One aspect of integration involves metaplasticity and how acquisition and storage of one memory changes the neural circuit to affect the storage and properties of a subsequent memory. Cellular excitability has been proposed as one of the mechanisms responsible for heterosynaptic metaplasticity, the modulation of subsequent plasticity at different synapses.[21] CREB functions through elevating cell excitability as described above, thus it is also possibly involved in hetrerosynaptic metaplasticity. Synaptic tagging and capture, as introduced in sections above, can result in a weak memory (capable of triggering only E-LTP), which would otherwise be forgotten, but it can be strengthened and stabilized by a strong memory (capable of triggering L-LTP), which is a form of heterosynaptic plasticity.

Future Research[edit]

Despite extensive research into the individual mechanisms of memory allocation, there are few studies investigating the integration of these mechanisms. It has been proposed that understanding the implications of the molecular, cellular and systemic mechanisms of these processes may elucidate how they are coordinated and integrated during memory formation.[1] For example, identifying the plasticity-related proteins (PRPs) involved in synaptic tagging and capture as well as the upstream and downstream molecules of CREB can help reveal potential interactions. Investigating the functional significance of these mechanisms will require tools that can directly manipulate and image the processes involved in the proposed mechanisms in vivo.[1] For instance, it is possible that the behavioral interactions ascribed to synaptic tagging and capture are caused by protein synthesis-dependent increases in neuromodulators such as dopamine rather than by synaptic tagging mechanisms. Examining the behavioral effects under direct manipulation can help rule out these other possible causes.

See also[edit]


  1. ^ a b c d e f g h i j k l Rogerson, T. et al. Synaptic tagging during memory allocation. Nature Rev. Neurosci 15, 157-169 (2014)
  2. ^ Yiu, A. P. et al. Neurons Are Recruited to a Memory Trace Based on Relative Neuronal Excitability Immediately before Training. Neuron 83, 722-735 (2014)
  3. ^ a b Bliss, T. V., & Collingridge, G. L. (1993). A synaptic model of memory: long-term potentiation in the hippocampus. Nature, 361(6407), 31-39.
  4. ^ Nguyen, P. V., & Woo, N. H. (2003). Regulation of hippocampal synaptic plasticity by cyclic AMP-dependent protein kinases. Progress in neurobiology,71(6), 401-437.
  5. ^ Han, J. H., Kushner, S. A., Yiu, A. P., Cole, C. J., Matynia, A., Brown, R. A., ... & Josselyn, S. A. (2007). Neuronal competition and selection during memory formation. science, 316(5823), 457-460.
  6. ^ Han, J. H., Kushner, S. A., Yiu, A. P., Hsiang, H. L. L., Buch, T., Waisman, A., ... & Josselyn, S. A. (2009). Selective erasure of a fear memory. Science, 323(5920), 1492-1496.
  7. ^ Zhou, Y., Won, J., Karlsson, M. G., Zhou, M., Rogerson, T., Balaji, J., ... & Silva, A. J. (2009). CREB regulates excitability and the allocation of memory to subsets of neurons in the amygdala. Nature neuroscience, 12(11), 1438-1443.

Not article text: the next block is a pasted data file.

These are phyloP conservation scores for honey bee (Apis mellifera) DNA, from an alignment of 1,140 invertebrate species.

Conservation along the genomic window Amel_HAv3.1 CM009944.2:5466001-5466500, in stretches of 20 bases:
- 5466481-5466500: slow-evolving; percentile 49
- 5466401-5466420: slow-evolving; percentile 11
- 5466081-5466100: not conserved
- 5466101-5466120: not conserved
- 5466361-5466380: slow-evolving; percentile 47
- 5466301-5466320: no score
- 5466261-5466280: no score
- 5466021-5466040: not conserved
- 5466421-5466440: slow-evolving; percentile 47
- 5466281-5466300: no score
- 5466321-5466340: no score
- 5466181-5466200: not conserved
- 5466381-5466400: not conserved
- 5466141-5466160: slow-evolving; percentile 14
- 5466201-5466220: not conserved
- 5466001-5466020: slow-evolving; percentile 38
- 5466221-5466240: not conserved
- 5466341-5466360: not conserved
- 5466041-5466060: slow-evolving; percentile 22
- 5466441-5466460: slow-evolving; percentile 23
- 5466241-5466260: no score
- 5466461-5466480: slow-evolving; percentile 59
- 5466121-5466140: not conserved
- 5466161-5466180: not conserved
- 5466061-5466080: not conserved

8. ^ Sargin, D., Mercaldo, V., Yiu, A. P., Higgs, G., Han, J. H., Frankland, P. W., & Josselyn, S. A. (2013). CREB regulates spine density of lateral amygdala neurons: implications for memory allocation. Frontiers in behavioral neuroscience, 7.
  9. ^ a b Rudy, J. (2014). Specific mechanisms: Targeting plasticity products. In The neurobiology of Learning and Memory (Second ed., pp. 113-116). Sinauer Associates.
  10. ^ a b Zhang, L., Kirschstein, T., Sommersberg, B., Merkens, M., Manahan-Vaughan, D., Elgersma, Y., & Beck, H. (2005). Hippocampal synaptic metaplasticity requires inhibitory autophosphorylation of Ca2+/calmodulin-dependent kinase II. The Journal of neuroscience, 25(33), 7697-7707.
  11. ^ Lee, M. C., Yasuda, R., & Ehlers, M. D. (2010). Metaplasticity at single glutamatergic synapses. Neuron, 66(6), 859-870.
  12. ^ Cho, K. K., Khibnik, L., Philpot, B. D., & Bear, M. F. (2009). The ratio of NR2A/B NMDA receptor subunits determines the qualities of ocular dominance plasticity in visual cortex. Proceedings of the National Academy of Sciences, 106(13), 5377-5382.
  13. ^ Frey, U. & Morris, R. G. Synaptic tagging: implications for late maintenance of hippocampal long-term potentiation. Trends Neurosci. 21, 181–188 (1998)
  14. ^ Govindarajan, A. et al. The dendritic branch is the preferred integrative unit for protein synthesis-dependent LTP. Neuron 69, 132–146 (2011).
  15. ^ Harvey, C. D. et al. The spread of Ras activity triggered by activation of a single dendritic spine. Science 321, 136–140 (2008).
  16. ^ Murakoshi, H., Wang, H. & Yasuda, R. Local, persistent activation of Rho GTPases during plasticity of single dendritic spines. Nature 472, 100–104 (2011)
  17. ^ Fu, M. et al. Repetitive motor learning induces coordinated formation of clustered dendritic spines in vivo. Nature 483, 92–95 (2012).
  18. ^ Lai, C. S. et al. Opposite effects of fear conditioning and extinction on dendritic spine remodelling. Nature 483, 87–91 (2012).
  19. ^ Larkum, M. E. & Nevian, T. Synaptic clustering by dendritic signalling mechanisms. Curr. Opin. Neurobiol. 18, 321–331 (2008)
  20. ^ Losonczy, A., Makara, J. K. & Magee, J. C. Compartmentalized dendritic plasticity and input feature storage in neurons. Nature 452, 436–441 (2008)
  21. ^ Frick, A. & Johnston, D. Plasticity of dendritic excitability. J. Neurobiol. 64, 100–115 (2005)